What’s the point of growth if it creates so much misery? | Lynsey Hanley

Forget the ‘high-skill, hi-tech’ obsession: we should invest in everyday services to create a society run for collective good

The late Prof Mick Moran, who taught politics and government at Manchester University for most of his professional life, had, according to his colleagues, once had “a certain residual respect for our governing elites”. That all changed during the 2008 financial crisis, after which he experienced an epiphany “because it convinced him that the officer class in business and in politics did not know what it was doing”.

After his epiphany, Moran formed a collective of academics dedicated to exposing the complacency of finance-worship and to replacing it with an idea of running modern economies focused on maximising social good. They called themselves the Foundational Economy Collective, based on the idea that it’s in the everyday economy where there is most potential for true social regeneration: not top-down cash-splashing, but renewal and replenishment from the ground upwards.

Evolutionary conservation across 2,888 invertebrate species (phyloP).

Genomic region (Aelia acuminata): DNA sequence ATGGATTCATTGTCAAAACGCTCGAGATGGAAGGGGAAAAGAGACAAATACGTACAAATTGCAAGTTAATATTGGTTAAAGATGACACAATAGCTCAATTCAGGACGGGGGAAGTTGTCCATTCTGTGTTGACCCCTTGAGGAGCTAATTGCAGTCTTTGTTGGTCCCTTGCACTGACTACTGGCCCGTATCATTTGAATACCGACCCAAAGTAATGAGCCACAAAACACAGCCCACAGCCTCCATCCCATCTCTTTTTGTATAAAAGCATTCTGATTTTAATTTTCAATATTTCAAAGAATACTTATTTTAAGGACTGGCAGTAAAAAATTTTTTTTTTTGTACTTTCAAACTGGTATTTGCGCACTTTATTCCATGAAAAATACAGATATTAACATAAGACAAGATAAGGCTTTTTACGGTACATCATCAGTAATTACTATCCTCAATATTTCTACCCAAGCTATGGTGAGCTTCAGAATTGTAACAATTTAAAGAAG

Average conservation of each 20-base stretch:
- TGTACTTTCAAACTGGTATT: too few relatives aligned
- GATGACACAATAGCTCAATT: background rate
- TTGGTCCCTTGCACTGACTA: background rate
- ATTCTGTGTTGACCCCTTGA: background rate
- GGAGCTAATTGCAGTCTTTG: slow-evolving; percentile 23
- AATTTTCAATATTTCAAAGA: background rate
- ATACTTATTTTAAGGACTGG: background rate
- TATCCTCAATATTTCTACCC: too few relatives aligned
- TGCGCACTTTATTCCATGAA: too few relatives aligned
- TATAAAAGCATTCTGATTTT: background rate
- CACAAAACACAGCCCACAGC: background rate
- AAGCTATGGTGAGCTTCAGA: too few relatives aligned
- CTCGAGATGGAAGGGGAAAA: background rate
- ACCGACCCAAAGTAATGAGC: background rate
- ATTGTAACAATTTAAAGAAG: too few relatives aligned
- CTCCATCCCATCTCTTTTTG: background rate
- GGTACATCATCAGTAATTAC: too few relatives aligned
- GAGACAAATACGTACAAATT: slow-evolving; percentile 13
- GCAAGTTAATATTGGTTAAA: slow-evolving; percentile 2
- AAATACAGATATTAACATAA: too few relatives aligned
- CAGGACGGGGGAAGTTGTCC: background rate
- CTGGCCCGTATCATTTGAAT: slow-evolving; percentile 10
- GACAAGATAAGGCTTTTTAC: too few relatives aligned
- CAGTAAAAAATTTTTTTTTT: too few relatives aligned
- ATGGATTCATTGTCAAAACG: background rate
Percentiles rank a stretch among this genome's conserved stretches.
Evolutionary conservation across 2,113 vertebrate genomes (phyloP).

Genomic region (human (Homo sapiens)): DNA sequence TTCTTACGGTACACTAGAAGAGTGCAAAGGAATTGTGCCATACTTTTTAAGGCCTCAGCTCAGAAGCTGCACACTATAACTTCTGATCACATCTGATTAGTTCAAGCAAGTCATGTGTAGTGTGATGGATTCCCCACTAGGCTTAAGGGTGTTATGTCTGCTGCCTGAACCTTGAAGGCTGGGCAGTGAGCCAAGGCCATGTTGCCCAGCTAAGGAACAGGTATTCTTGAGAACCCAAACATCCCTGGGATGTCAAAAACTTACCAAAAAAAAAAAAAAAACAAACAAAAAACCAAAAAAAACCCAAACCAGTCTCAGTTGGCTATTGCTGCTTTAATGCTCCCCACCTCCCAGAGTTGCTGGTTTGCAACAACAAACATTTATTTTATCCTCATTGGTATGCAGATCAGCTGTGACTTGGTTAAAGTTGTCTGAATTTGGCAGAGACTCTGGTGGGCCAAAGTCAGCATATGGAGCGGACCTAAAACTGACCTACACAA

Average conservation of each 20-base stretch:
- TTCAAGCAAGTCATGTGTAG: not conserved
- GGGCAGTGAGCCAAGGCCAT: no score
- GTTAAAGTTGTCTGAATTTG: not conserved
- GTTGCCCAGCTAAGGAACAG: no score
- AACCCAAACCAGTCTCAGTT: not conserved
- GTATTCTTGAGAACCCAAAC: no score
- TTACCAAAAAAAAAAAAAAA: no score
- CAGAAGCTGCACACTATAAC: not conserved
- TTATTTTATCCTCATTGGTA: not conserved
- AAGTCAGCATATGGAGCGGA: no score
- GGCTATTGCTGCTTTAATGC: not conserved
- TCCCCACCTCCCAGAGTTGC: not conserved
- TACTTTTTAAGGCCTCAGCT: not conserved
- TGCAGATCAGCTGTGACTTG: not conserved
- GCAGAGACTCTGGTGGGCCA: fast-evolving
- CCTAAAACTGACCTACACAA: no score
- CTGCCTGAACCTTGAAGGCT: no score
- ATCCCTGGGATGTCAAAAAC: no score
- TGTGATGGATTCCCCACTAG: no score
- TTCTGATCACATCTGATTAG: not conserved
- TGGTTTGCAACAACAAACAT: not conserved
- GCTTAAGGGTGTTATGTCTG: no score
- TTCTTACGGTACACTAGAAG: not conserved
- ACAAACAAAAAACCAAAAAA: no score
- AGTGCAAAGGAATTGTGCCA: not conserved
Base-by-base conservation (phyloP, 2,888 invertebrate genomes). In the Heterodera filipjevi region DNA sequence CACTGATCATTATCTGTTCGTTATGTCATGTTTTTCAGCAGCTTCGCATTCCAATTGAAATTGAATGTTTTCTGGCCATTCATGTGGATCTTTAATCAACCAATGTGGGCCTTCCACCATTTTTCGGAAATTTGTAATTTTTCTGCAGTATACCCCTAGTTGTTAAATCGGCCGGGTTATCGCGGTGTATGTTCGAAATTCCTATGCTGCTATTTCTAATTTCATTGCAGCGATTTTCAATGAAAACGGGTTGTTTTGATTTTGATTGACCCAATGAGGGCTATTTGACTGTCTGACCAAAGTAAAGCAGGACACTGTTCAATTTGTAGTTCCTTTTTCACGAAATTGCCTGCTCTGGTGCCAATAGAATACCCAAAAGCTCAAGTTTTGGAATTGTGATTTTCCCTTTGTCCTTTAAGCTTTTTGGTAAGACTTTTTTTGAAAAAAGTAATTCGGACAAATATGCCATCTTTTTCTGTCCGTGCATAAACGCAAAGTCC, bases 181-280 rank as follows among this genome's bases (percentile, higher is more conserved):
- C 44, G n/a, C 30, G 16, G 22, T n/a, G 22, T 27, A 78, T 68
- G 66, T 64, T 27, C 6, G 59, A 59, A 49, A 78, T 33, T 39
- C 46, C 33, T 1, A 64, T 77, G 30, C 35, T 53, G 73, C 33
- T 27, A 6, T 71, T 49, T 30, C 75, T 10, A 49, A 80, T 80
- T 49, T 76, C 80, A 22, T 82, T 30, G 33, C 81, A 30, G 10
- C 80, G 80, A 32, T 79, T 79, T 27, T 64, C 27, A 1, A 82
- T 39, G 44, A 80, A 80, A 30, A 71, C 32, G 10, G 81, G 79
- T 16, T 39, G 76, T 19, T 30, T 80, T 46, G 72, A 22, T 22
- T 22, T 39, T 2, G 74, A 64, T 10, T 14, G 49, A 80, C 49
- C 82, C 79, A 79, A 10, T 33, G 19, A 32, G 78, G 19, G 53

It hurts nobody to bring local services back into local authority control and to divest from outsourcing firms

Related: How to build a fairer city

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